Tanya Martin is a mother, an educator and a World of Warcraft aficionado. As
a gamer, she is exposed to a lot of stereotypes about women and gaming as well
as notions that girls aren’t as good at computer skills and coding as
“We need to get rid of those stereotypes,” she said. “Girls play games. Girls
In fact, encouraging girls to get involved in gaming just might ensure that more girls become
interested in STEM fields, especially technology and coding. Right now that’s
not happening. Boys make up 80 percent of the computer classes at her school,
and very few girls enroll in AP Computer Science.
Girls are gamers too
Martin, who is coordinator of the Professional Development Support Division at Broward Schools in Florida, is part
of a team presenting the ISTE Professional Learning Series webinar “Girls,
Games, and Coding” on Thursday. The reason to combine games and coding is
simple: There is a clear relationship between gaming and coding. Video games
can’t exist without someone writing code. If girls make up 40 percent of today’s
gaming population, why aren’t they being encouraged to create those games as
Unfortunately, Martin pointed out, the gaming industry follows the same
boy-girl stereotypes that so many other industries and manufacturers do. Instead
of using pink and purple to entice girls, video games are “dumbed down” or made
more feminine to attract girls. That follows the same thinking as “math is hard”
for girls, and Martin wants that belief to change.
Instead, educators can focus on the positive
aspects of gaming . “Games can help you to think and solve problems,”
Martin said. A game like Minecraft, for example, is complex but it encourages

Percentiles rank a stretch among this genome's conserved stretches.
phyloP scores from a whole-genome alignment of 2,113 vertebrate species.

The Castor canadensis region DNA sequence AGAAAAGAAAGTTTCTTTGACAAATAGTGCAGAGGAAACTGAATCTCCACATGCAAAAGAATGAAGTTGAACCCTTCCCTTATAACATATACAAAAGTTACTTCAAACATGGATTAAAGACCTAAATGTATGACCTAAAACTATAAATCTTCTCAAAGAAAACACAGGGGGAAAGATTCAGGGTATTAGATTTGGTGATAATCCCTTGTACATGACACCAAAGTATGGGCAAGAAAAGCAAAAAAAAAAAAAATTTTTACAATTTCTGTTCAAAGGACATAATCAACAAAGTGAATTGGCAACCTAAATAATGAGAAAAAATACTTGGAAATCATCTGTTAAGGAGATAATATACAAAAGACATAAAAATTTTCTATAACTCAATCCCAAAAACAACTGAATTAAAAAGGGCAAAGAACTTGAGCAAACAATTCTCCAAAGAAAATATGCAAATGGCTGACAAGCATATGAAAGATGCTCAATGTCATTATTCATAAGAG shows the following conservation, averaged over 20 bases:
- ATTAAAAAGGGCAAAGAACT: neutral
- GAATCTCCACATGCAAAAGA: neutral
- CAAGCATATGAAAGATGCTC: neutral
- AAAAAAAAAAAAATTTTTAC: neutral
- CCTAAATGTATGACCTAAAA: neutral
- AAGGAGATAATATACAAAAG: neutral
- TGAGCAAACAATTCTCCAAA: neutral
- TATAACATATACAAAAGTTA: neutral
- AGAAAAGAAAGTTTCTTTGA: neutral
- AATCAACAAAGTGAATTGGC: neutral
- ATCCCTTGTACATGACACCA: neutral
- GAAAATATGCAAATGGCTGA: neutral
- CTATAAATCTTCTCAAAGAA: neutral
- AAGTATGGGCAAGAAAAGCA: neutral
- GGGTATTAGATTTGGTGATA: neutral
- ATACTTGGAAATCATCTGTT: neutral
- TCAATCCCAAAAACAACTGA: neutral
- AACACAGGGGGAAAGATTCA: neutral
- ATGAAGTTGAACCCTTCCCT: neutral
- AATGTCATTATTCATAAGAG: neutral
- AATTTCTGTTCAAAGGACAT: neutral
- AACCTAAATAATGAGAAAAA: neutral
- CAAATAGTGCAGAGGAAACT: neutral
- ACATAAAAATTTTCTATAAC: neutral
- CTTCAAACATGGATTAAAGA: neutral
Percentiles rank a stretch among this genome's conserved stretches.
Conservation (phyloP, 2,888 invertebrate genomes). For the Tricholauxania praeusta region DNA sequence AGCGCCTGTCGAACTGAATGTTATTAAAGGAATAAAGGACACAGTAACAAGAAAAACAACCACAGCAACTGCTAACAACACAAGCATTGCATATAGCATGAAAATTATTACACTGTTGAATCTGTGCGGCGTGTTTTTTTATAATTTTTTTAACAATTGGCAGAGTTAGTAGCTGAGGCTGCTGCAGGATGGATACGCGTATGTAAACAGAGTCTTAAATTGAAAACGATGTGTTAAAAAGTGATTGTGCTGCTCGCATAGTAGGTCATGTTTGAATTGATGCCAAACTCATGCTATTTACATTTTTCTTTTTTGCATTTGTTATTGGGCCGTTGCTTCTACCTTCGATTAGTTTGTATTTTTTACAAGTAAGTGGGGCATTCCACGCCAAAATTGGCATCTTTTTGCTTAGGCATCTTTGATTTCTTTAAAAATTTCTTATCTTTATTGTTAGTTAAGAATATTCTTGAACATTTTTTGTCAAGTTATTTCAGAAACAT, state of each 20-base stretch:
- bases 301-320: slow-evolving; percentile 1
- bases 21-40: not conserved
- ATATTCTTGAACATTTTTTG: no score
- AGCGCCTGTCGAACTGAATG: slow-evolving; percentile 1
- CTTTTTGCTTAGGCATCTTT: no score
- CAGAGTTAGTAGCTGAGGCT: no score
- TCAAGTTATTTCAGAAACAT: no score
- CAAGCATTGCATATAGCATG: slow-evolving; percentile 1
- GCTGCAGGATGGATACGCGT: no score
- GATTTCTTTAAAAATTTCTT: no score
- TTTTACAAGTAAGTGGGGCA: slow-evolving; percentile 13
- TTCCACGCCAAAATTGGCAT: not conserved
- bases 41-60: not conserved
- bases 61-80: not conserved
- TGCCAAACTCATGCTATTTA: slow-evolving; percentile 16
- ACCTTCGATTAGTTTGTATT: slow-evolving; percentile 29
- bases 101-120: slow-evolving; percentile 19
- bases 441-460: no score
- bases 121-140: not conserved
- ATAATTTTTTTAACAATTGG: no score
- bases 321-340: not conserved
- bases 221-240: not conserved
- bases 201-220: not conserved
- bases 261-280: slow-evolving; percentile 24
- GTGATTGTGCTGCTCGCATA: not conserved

the gamer to concentrate on the problem at hand and find a solution.
From a girl’s point of view
The webinar will include seven enthusiastic female gamers, coders and app
builders from around the country, ranging in age from elementary to high school.
Martin hopes these girls will offer a refreshing perspective and that webinar
- Learn how to incorporate gaming in the classroom in a
way that will engage all students and enhance learning.
- Understand why many girls don’t choose computer
science. Some teachers don’t always realize they are alienating girls.
- Discover what makes a good game. Not every video game is a good
educational tool. Games should encourage active problem solving and teamwork,
Martin hopes the webinar will encourage teachers to play some of the games
most popular with their students.
“You don’t have to become proficient,” she said, “but trying the game and
understanding the basics of it will give you a new way to relate better to your
Get fully engaged in gaming during today's
webinar with Martin, her colleagues and seven amazing students.